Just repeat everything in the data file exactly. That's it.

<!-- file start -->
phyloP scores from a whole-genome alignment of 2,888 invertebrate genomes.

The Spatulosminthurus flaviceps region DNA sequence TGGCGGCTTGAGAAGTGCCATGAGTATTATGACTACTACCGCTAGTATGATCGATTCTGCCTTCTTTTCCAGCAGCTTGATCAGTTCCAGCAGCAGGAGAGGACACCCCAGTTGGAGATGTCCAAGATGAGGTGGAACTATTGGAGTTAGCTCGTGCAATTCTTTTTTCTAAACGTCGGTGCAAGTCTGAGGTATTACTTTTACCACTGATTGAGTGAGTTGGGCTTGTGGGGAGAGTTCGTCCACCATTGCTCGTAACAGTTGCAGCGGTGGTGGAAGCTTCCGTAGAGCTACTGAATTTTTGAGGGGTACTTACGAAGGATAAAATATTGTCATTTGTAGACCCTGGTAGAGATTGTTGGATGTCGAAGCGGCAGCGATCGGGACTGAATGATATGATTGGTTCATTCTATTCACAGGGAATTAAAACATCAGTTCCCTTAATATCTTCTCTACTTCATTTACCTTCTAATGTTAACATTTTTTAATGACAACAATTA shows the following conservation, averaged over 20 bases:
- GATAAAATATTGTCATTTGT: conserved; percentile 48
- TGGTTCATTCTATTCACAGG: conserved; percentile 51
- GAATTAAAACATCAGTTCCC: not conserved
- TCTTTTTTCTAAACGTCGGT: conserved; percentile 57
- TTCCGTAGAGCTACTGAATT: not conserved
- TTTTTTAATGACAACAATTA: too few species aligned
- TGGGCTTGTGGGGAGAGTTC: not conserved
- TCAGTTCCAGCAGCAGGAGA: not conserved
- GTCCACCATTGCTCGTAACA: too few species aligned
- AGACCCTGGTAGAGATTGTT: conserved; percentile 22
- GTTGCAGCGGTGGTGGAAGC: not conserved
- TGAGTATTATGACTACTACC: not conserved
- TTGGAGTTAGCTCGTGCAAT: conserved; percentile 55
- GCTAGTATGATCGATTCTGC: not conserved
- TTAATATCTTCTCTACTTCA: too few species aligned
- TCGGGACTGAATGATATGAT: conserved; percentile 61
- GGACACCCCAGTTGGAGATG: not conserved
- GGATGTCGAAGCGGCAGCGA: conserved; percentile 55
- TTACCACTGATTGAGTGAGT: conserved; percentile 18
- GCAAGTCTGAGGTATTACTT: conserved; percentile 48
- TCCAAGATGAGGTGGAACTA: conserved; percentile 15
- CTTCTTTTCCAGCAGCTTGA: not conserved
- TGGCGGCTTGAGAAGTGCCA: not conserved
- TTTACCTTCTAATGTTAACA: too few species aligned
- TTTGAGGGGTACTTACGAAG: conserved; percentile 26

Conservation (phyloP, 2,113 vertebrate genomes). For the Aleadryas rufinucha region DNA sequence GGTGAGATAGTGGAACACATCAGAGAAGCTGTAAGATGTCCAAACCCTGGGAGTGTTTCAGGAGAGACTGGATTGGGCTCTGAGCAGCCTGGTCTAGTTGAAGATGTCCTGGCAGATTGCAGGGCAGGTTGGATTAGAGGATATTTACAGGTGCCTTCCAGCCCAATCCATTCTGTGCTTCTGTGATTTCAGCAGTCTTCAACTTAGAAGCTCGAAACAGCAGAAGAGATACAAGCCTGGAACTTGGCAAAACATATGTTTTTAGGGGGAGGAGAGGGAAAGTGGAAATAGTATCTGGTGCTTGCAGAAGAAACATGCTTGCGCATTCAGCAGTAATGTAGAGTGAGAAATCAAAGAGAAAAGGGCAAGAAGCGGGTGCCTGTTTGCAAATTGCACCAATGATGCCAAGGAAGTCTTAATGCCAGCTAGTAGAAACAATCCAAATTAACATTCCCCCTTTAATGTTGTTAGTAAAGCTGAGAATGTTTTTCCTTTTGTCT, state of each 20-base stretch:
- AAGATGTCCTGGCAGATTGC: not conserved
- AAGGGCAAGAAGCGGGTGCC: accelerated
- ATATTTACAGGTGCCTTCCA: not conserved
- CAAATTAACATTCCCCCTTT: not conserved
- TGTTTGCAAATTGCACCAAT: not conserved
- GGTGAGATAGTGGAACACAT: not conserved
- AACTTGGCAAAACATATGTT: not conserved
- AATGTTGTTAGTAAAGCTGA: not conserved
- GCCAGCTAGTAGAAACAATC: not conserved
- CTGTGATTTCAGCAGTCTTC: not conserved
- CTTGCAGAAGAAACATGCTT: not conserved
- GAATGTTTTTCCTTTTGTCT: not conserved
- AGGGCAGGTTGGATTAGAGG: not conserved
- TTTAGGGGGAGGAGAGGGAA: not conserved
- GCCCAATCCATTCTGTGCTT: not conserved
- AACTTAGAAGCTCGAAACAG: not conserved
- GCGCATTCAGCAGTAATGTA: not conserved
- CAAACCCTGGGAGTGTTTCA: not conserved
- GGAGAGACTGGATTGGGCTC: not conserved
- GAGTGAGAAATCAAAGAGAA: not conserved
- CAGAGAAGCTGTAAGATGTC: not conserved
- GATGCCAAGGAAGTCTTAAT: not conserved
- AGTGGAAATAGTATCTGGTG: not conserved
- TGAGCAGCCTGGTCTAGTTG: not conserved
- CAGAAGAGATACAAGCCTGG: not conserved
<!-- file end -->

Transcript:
phyloP scores from a whole-genome alignment of 2,888 invertebrate genomes.

The Spatulosminthurus flaviceps region DNA sequence TGGCGGCTTGAGAAGTGCCATGAGTATTATGACTACTACCGCTAGTATGATCGATTCTGCCTTCTTTTCCAGCAGCTTGATCAGTTCCAGCAGCAGGAGAGGACACCCCAGTTGGAGATGTCCAAGATGAGGTGGAACTATTGGAGTTAGCTCGTGCAATTCTTTTTTCTAAACGTCGGTGCAAGTCTGAGGTATTACTTTTACCACTGATTGAGTGAGTTGGGCTTGTGGGGAGAGTTCGTCCACCATTGCTCGTAACAGTTGCAGCGGTGGTGGAAGCTTCCGTAGAGCTACTGAATTTTTGAGGGGTACTTACGAAGGATAAAATATTGTCATTTGTAGACCCTGGTAGAGATTGTTGGATGTCGAAGCGGCAGCGATCGGGACTGAATGATATGATTGGTTCATTCTATTCACAGGGAATTAAAACATCAGTTCCCTTAATATCTTCTCTACTTCATTTACCTTCTAATGTTAACATTTTTTAATGACAACAATTA shows the following conservation, averaged over 20 bases:
- GATAAAATATTGTCATTTGT: conserved; percentile 48
- TGGTTCATTCTATTCACAGG: conserved; percentile 51
- GAATTAAAACATCAGTTCCC: not conserved
- TCTTTTTTCTAAACGTCGGT: conserved; percentile 57
- TTCCGTAGAGCTACTGAATT: not conserved
- TTTTTTAATGACAACAATTA: too few species aligned
- TGGGCTTGTGGGGAGAGTTC: not conserved
- TCAGTTCCAGCAGCAGGAGA: not conserved
- GTCCACCATTGCTCGTAACA: too few species aligned
- AGACCCTGGTAGAGATTGTT: conserved; percentile 22
- GTTGCAGCGGTGGTGGAAGC: not conserved
- TGAGTATTATGACTACTACC: not conserved
- TTGGAGTTAGCTCGTGCAAT: conserved; percentile 55
- GCTAGTATGATCGATTCTGC: not conserved
- TTAATATCTTCTCTACTTCA: too few species aligned
- TCGGGACTGAATGATATGAT: conserved; percentile 61
- GGACACCCCAGTTGGAGATG: not conserved
- GGATGTCGAAGCGGCAGCGA: conserved; percentile 55
- TTACCACTGATTGAGTGAGT: conserved; percentile 18
- GCAAGTCTGAGGTATTACTT: conserved; percentile 48
- TCCAAGATGAGGTGGAACTA: conserved; percentile 15
- CTTCTTTTCCAGCAGCTTGA: not conserved
- TGGCGGCTTGAGAAGTGCCA: not conserved
- TTTACCTTCTAATGTTAACA: too few species aligned
- TTTGAGGGGTACTTACGAAG: conserved; percentile 26

Conservation (phyloP, 2,113 vertebrate genomes). For the Aleadryas rufinucha region DNA sequence GGTGAGATAGTGGAACACATCAGAGAAGCTGTAAGATGTCCAAACCCTGGGAGTGTTTCAGGAGAGACTGGATTGGGCTCTGAGCAGCCTGGTCTAGTTGAAGATGTCCTGGCAGATTGCAGGGCAGGTTGGATTAGAGGATATTTACAGGTGCCTTCCAGCCCAATCCATTCTGTGCTTCTGTGATTTCAGCAGTCTTCAACTTAGAAGCTCGAAACAGCAGAAGAGATACAAGCCTGGAACTTGGCAAAACATATGTTTTTAGGGGGAGGAGAGGGAAAGTGGAAATAGTATCTGGTGCTTGCAGAAGAAACATGCTTGCGCATTCAGCAGTAATGTAGAGTGAGAAATCAAAGAGAAAAGGGCAAGAAGCGGGTGCCTGTTTGCAAATTGCACCAATGATGCCAAGGAAGTCTTAATGCCAGCTAGTAGAAACAATCCAAATTAACATTCCCCCTTTAATGTTGTTAGTAAAGCTGAGAATGTTTTTCCTTTTGTCT, state of each 20-base stretch:
- AAGATGTCCTGGCAGATTGC: not conserved
- AAGGGCAAGAAGCGGGTGCC: accelerated
- ATATTTACAGGTGCCTTCCA: not conserved
- CAAATTAACATTCCCCCTTT: not conserved
- TGTTTGCAAATTGCACCAAT: not conserved
- GGTGAGATAGTGGAACACAT: not conserved
- AACTTGGCAAAACATATGTT: not conserved
- AATGTTGTTAGTAAAGCTGA: not conserved
- GCCAGCTAGTAGAAACAATC: not conserved
- CTGTGATTTCAGCAGTCTTC: not conserved
- CTTGCAGAAGAAACATGCTT: not conserved
- GAATGTTTTTCCTTTTGTCT: not conserved
- AGGGCAGGTTGGATTAGAGG: not conserved
- TTTAGGGGGAGGAGAGGGAA: not conserved
- GCCCAATCCATTCTGTGCTT: not conserved
- AACTTAGAAGCTCGAAACAG: not conserved
- GCGCATTCAGCAGTAATGTA: not conserved
- CAAACCCTGGGAGTGTTTCA: not conserved
- GGAGAGACTGGATTGGGCTC: not conserved
- GAGTGAGAAATCAAAGAGAA: not conserved
- CAGAGAAGCTGTAAGATGTC: not conserved
- GATGCCAAGGAAGTCTTAAT: not conserved
- AGTGGAAATAGTATCTGGTG: not conserved
- TGAGCAGCCTGGTCTAGTTG: not conserved
- CAGAAGAGATACAAGCCTGG: not conserved